Team culture and leadership

Team culture is vital. You can have a team, a moulded team of friends, who can outplay a team of individuals, so it’s the leadership that brings them all together. You would never consider that you were going to lose; it was ‘We are here to win’, and that desire was just as strong then as it is today against Australia. I have been privileged to work with a number of the Silver Fern captains and coaches who feature in this book. 

Lois Muir

My association with our netball legend Lois Muir began when we both represented New Zealand in the 1960 team. I was later one of Lois’s managers during her Silver Ferns coaching era, and we were both on the NNZ executive for many years. When on tour our party consisted of 12 players, a coach, a manager and an umpire. The manager’s role was to attend to all travel requirements, pair up players at accommodation, see to all personal needs of players and be the main liaison for the team. Should the players have injuries, the manager was responsible for setting up and accompanying players to appointments. I never made decisions without consultation with Lois. In my mind it was her team. She always kept buzzing, she was so enthusiastic. How she could keep that momentum going was unbelievable.

I was in awe of Lois as a coach. Because of her manner, commitment, enthusiasm and dedication, she had total respect from her players. This meant that she could demand what she wanted from them, but in such a way that the players clearly understood what was required of them — and they delivered! Her innovative ability to dream up fresh ideas that would challenge and extend her team (especially when on tour, and generally in the middle of the night with a coffee in her hand) was quite remarkable. Her desire to keep giving to the game, her enthusiasm and her drive as a coach never seemed to fade.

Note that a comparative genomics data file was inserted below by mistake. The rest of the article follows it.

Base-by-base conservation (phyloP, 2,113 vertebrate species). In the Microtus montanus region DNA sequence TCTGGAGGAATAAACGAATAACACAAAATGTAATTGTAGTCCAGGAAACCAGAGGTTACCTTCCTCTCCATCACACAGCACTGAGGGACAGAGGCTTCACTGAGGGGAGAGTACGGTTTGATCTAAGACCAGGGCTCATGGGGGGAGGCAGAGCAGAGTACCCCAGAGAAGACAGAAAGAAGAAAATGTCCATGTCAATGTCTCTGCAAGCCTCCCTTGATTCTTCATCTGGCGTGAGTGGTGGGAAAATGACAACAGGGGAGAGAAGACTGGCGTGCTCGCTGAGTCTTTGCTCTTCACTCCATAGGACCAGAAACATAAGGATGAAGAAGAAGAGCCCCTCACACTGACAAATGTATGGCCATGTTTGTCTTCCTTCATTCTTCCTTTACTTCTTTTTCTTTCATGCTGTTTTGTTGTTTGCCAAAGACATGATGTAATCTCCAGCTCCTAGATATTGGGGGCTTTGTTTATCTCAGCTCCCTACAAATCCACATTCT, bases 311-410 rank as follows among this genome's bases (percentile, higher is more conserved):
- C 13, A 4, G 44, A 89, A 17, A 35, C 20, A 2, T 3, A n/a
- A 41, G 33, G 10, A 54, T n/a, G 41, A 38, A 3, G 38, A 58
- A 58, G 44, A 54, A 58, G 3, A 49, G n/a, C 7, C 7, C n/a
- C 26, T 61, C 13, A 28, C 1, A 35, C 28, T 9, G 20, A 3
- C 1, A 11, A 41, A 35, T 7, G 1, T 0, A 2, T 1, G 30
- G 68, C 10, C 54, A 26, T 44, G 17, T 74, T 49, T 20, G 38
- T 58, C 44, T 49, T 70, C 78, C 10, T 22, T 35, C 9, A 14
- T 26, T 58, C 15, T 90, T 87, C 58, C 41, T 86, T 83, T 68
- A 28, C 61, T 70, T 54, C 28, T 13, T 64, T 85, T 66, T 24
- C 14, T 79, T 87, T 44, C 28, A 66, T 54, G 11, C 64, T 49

Lois was a hard taskmaster, but her players would do all they could for her, such was their respect. Lois would speak with the captain and the vice-captain before games — and she would speak very definitely to them if she felt there was something not right. I remember her saying to one of the defence, ‘Stop getting your head down. Get your head up and watch the ball; you don’t have to count the nits in your opponent’s hair!’

I well remember a spectator speaking to me at the conclusion of the first indoor test match played in 1982, in Palmerston North, against Australia. She was appalled at the manner in which Lois spoke to her players during the breaks: ‘Lois was extremely critical, rather than positive,’ she said, ‘it’s not the way to coach at all!’ I assured her that the players would die for Lois and fully understood what was required of them. I may add that we won that match in 1982, as well as many others in that era. It was not uncommon at an after-match discussion for players to ask Lois what she had meant about a ‘comment’ during a break, and for her to answer, ‘Did I really say that?’ amid much laughter.

Lyn Gunson

We had outstanding leadership models, and one of them was Lyn Gunson. She was an excellent captain of the Silver Ferns, and soon after my appointment as manager I was delighted to receive a letter from her saying, ‘Welcome to our team, but if you can’t laugh don’t come’! Lyn was a staunch and dynamic leader — very technical, and analytical in everything that she thought about the game, how she played the game and how she saw players as role models. She was serious but caring, and a great example, especially for the younger members of the team.

Leigh Gibbs

Leigh was a great team player in that 1981–83 team. Her effort, attitude, determination and dedication were so evident in whatever she did. Her disappointment in losing the World Tournament in Singapore in 1983 has stayed with me to this day. Later in the day, after we lost the final, I caught up with her lying on her bed. Though she was devastated, she said to me, ‘I’m going to come back in four years’ time and we will win the Worlds.’ True to her word, she was back, but as captain — and yes, they did win! But hers was not just a natural skill: it was absolute hard work, effort and desire; she was another amazing role model.

The people who brought netball to New Zealand and spread it through the country were truly committed enthusiasts. Ever since then, we have been extremely blessed to have incredibly capable role models in all facets of the game. It is hard to imagine that the game of netball as we know it today has developed from such small beginnings. This book is important as it provides a record of some of the legends of the game over the past 60 years, and their insights into the team culture and leadership of the team will be particularly valuable for future players and coaches to enhance the possibility of winning.